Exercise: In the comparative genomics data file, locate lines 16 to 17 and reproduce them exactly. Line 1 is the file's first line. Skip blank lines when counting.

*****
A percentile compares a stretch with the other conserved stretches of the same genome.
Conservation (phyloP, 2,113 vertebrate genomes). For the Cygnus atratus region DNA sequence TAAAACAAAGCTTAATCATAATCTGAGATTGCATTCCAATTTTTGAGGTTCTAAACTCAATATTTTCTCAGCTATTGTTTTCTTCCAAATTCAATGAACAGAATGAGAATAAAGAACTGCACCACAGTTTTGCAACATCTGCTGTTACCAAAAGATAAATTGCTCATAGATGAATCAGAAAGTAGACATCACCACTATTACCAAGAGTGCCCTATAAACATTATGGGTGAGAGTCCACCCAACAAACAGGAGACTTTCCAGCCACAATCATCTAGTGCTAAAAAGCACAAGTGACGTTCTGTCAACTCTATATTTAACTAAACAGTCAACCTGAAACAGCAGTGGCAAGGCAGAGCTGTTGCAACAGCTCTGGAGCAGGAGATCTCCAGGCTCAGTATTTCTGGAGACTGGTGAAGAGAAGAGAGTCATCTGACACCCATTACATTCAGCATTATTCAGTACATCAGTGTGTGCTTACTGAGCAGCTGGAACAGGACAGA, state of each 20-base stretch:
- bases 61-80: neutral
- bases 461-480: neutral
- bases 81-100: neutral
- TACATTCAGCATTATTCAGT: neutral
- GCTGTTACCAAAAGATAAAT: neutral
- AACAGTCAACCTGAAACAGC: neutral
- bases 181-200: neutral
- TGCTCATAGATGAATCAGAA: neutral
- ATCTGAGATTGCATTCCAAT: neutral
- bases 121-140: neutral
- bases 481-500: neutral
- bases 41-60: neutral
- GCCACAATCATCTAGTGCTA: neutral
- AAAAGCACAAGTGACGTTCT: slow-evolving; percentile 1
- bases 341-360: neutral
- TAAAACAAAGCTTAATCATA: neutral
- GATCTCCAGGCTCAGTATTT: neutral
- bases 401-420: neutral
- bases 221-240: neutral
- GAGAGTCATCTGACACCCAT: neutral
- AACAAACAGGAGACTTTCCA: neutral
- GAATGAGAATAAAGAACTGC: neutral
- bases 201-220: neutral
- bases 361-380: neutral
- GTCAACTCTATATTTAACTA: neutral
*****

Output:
- AAAAGCACAAGTGACGTTCT: slow-evolving; percentile 1
- bases 341-360: neutral